The Bill hasn’t been around for long, but it is already time to take a step back and look at the big picture. Is the Localism Bill a refreshing, new approach by government based on trust and confidence in local government’s ability and skill to lead communities through troubled times; or, is the Bill little more than the continuation of the centralising approach governments have depressingly taken over the decades?
Those arguing for the former can point to section one and the general power of competence. General competence – if that is to be the same as the ‘general power of competence’ and let’s assume for the sake of argument that it is, would give councils the power to do anything that is not prohibited by law, rather than councils only being able to do those things expressly allowed in law. It is a complete reversal of the current standing of local government. General competence is a power which has the potential to fundamentally alter the relationship between local government and the centre and local government and just about anything else. But, the reaction to this new power has been strangely muted whilst concerns are loudly voiced about what the effect on councils would be of community right to challenge and community expressions of interest; changes to the planning regime with the abolition of regional spatial strategies and the Infrastructure Planning Commission and the introduction of new forms of neighbourhood planning; the housing and finance changes; the claw-back of EU imposed fines; and, almost every other point of detail in the Bill.
So what is the big picture? The potential embedded in the general power of competence can change the way in which local government goes about its business and will free-up councils to start emphasising the ‘government’ in local government. The power means a reappraisal of the relationship between the centre and the localities and a rebalancing of the relationship between Westminster / Whitehall and local government by making a localist presumption in central / local relationships. Central government would be faced with alternative centres of governing capacity that could act on their own merits. But, will councils do so? Already the reaction from many local government lawyers is cautious and guarded – that’s their job, of course – but, this is a political power which councillors should be courageous and imaginative in using because it doesn’t only rest on central government willingness to cede some power – it rests on councils using that power. General Competence should be seen as a liberating power not a restraining factor to be argued over and interpreted. Across Europe, general competence, based on a presumption of devolution and localism, provides councils with a strong position within constitutional arrangements. The challenge of general competence is that of a shift in attitudes and practices at both the centre and local government. Not forgetting, of course, the courts – we wait to see if they are willing to let ultra vires slip into the history books, without a fight.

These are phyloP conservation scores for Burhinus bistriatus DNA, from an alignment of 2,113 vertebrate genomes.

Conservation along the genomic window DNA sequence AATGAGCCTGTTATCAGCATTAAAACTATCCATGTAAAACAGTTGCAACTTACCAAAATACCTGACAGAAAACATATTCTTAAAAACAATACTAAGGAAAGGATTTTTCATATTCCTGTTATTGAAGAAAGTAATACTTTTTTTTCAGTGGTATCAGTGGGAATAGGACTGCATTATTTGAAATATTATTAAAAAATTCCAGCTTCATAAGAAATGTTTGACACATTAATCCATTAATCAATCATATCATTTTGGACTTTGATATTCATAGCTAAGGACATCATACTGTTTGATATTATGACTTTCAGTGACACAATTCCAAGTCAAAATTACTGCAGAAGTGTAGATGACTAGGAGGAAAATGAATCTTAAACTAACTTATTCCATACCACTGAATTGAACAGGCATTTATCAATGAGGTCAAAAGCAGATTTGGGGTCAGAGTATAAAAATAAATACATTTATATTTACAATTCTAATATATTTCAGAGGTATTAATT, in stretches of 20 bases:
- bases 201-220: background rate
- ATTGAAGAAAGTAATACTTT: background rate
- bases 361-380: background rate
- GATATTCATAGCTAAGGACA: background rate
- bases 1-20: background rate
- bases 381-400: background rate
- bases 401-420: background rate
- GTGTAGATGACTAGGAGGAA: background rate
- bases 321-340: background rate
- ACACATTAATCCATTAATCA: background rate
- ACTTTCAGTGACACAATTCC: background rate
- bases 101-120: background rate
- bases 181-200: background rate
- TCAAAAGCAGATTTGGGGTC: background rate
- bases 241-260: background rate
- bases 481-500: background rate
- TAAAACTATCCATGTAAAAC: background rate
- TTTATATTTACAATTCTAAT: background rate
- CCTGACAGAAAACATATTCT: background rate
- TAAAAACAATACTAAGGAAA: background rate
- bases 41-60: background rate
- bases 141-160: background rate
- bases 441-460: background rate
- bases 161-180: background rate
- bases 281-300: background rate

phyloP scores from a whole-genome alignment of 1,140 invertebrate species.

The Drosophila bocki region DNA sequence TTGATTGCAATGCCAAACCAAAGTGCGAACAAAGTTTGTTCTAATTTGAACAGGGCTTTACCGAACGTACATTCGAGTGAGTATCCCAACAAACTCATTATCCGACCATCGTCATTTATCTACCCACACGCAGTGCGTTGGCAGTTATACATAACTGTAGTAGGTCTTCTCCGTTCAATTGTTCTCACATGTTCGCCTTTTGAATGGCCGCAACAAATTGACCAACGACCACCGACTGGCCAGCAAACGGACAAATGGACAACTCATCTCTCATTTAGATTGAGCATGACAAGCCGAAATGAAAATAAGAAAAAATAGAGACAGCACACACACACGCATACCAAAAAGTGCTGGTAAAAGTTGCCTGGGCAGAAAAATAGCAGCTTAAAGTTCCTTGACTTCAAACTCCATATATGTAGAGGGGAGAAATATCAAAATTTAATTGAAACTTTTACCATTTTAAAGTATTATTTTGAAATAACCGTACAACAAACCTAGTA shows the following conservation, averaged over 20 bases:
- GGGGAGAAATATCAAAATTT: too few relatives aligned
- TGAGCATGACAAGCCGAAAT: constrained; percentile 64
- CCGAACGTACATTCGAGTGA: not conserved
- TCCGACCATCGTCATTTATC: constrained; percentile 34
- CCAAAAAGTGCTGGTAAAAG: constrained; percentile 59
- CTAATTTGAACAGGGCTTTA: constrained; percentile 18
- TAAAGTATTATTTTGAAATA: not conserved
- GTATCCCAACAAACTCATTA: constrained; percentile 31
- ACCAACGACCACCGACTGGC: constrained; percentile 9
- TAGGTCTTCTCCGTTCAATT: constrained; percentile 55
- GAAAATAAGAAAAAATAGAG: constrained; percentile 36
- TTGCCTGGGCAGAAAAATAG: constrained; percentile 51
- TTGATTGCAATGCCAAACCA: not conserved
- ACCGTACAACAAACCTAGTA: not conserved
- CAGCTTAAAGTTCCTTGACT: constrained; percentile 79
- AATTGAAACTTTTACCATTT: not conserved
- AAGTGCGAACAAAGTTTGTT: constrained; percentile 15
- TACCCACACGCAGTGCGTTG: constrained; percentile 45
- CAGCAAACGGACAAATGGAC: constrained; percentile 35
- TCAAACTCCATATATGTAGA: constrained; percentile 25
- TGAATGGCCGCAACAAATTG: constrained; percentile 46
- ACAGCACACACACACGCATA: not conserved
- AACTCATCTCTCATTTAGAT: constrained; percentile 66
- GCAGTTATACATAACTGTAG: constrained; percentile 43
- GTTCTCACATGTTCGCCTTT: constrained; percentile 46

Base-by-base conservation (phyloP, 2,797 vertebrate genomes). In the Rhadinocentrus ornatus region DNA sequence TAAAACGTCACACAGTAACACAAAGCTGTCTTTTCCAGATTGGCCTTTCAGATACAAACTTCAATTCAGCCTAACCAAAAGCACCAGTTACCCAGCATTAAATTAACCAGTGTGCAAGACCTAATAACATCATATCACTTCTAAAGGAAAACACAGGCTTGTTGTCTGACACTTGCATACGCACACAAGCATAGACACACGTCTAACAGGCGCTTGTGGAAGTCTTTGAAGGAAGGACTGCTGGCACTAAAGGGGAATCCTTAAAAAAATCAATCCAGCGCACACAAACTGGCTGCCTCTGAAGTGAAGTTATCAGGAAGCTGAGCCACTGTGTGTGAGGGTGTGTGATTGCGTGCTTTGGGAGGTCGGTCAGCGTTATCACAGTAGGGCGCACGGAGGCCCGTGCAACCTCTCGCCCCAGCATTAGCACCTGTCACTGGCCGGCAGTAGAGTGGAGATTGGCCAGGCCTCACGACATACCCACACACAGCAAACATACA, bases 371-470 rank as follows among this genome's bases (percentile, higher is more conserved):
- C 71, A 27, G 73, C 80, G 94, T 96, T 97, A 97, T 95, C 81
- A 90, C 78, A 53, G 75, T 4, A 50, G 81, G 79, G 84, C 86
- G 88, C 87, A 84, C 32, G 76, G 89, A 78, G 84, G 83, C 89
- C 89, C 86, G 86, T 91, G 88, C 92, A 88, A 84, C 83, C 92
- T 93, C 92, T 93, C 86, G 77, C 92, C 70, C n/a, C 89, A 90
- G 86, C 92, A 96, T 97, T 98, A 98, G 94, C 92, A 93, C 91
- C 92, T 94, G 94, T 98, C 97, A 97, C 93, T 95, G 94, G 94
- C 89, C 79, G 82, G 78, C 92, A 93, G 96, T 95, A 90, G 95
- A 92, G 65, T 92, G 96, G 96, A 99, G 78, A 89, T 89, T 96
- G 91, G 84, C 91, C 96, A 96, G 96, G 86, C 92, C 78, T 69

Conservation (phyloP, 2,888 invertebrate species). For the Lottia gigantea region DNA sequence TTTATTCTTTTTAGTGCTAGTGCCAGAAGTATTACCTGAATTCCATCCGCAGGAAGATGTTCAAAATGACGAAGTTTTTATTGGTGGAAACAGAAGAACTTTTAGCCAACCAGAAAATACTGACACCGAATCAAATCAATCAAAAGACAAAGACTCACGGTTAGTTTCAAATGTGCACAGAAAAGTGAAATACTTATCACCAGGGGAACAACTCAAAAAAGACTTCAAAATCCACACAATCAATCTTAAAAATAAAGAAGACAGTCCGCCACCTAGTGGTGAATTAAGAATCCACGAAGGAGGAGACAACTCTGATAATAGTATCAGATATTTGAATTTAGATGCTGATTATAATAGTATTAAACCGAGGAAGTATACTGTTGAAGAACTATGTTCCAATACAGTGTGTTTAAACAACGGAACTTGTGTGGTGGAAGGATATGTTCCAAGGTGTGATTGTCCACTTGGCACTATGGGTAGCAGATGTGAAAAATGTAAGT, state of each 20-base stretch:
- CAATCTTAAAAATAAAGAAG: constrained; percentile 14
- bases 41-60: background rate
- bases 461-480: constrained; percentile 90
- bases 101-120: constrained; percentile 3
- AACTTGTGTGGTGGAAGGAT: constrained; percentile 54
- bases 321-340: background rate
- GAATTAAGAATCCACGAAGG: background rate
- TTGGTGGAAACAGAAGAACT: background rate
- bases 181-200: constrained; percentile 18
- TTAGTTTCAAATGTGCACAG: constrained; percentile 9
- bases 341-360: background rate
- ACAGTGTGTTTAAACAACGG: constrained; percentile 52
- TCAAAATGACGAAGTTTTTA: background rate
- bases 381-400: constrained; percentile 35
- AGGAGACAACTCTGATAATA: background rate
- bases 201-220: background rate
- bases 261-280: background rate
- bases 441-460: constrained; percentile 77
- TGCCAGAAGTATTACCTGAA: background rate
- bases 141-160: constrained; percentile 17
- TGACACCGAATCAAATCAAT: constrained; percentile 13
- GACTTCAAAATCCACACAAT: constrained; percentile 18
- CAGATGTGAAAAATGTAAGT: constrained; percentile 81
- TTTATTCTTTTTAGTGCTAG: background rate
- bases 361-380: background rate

Referendums are also part of the big picture – the injection into a local representative system of democracy of a dose of direct democracy. But, unfortunately, these local votes will be non-binding and therefore largely pointless and potentially a massive disappointment for any communities active and hard-working enough to get the 5% support from local citizens required to trigger a referendum in the first place. Let’s hope an amendment to the Bill makes the results of local referendum binding. After all, we elect our councillors by a public vote and no one demands that the outcome of the local election should be non-binding.
Now the downside: there are 142 references, so far, in the Bill to ministerial power, which if taken with the way in which ministers – of all governments – like to dictate to councils what they should be doing and how, is a worrying contradiction to the principle of localism. It shows that central government still doesn’t trust local government. On top of this there is the depth and detail within the Bill – like all others – which stifles proper consideration of principle and practice and sets up a lawyers’ paradise of interpretation and potential court action – back to ultra vires. Joshua Toulmin Smith [C1], in his rallying cry against centralisation called for legislation to only set out basic principles within which we could act and avoid the centralising and litigious tendencies of detail, instruction and guidance: he was right. If central government really is to localise, it will take more than one Bill to achieve it: it will take a massive change in attitudes centrally and locally and across the political spectrum.
Post by Colin Copus, Professor of Local Politics, Local Governance Research Unit, De Montfort University
[C1]There isn’t one, but you could refer to his book: Toulmin-Smtih, J., Local Government and Centralisation: The Characteristics of Each; and its Practical Tendencies, As affecting Social, Moral and political Welfare and Progress, Including Comprehensive Outlines of the English Constitution, Elibron Classics Series, 2005.